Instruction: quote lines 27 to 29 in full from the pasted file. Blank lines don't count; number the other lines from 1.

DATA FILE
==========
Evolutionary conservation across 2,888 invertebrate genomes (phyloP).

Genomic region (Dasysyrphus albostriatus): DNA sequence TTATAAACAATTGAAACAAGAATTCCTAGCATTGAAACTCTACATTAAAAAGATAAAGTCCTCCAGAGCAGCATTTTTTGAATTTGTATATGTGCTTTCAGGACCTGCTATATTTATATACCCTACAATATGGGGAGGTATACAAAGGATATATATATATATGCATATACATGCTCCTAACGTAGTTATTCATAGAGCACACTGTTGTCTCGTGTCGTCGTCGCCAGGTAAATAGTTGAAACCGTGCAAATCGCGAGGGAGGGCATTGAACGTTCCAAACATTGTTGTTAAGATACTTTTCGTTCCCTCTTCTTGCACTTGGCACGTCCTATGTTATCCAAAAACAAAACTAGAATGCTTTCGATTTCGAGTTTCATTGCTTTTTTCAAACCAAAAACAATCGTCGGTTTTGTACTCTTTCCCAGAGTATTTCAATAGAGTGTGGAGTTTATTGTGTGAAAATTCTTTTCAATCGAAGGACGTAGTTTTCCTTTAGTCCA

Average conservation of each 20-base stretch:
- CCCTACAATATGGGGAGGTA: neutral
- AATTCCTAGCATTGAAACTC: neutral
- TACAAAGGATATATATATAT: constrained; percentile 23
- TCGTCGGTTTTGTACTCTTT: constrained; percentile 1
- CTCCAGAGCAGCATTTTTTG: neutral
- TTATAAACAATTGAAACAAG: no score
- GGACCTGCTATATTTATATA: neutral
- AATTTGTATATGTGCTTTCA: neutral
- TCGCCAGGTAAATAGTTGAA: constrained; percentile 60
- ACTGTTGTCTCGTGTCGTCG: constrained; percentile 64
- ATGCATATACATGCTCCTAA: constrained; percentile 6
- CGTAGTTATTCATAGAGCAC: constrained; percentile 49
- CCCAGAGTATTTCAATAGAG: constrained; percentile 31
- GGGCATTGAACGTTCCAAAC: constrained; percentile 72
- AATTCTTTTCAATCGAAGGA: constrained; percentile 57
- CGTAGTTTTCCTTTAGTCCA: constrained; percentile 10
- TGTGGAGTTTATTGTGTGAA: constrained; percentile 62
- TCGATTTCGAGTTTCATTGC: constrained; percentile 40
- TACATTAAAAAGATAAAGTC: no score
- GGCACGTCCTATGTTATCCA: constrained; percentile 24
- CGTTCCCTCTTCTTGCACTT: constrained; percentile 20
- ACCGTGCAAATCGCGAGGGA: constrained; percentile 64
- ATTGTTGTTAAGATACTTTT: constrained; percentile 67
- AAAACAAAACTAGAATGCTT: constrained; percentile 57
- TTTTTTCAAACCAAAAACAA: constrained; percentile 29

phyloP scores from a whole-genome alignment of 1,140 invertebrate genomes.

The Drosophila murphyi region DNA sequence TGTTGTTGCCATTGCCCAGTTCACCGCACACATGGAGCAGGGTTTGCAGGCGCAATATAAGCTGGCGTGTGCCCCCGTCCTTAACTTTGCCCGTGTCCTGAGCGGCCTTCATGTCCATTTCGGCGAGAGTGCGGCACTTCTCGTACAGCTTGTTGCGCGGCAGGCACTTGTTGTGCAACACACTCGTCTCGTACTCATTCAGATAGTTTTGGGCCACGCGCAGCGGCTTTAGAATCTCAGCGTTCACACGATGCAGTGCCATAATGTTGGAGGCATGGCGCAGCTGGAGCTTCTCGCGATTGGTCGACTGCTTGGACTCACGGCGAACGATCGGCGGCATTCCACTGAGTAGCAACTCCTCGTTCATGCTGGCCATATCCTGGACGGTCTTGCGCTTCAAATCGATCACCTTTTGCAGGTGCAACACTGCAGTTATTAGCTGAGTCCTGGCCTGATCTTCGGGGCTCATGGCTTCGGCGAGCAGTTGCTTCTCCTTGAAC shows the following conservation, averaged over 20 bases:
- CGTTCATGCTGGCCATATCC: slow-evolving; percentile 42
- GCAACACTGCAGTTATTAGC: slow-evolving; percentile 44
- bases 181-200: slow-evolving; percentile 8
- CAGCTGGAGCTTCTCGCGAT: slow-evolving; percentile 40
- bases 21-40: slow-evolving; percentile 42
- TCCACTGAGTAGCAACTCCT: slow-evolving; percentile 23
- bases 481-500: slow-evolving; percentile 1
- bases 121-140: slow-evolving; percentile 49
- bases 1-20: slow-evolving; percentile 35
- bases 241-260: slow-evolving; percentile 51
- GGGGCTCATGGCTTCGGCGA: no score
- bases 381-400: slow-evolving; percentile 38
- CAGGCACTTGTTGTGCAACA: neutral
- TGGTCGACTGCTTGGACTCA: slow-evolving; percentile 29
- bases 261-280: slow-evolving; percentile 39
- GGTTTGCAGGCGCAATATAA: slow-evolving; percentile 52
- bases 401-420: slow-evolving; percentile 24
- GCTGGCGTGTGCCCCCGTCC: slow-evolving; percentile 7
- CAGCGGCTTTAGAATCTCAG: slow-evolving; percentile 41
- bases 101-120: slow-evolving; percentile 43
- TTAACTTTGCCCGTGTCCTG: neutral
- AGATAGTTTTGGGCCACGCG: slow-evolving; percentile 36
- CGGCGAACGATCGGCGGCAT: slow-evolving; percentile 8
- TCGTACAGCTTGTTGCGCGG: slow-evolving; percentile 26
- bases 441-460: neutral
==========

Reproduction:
- AAAACAAAACTAGAATGCTT: constrained; percentile 57
- TTTTTTCAAACCAAAAACAA: constrained; percentile 29

phyloP scores from a whole-genome alignment of 1,140 invertebrate genomes.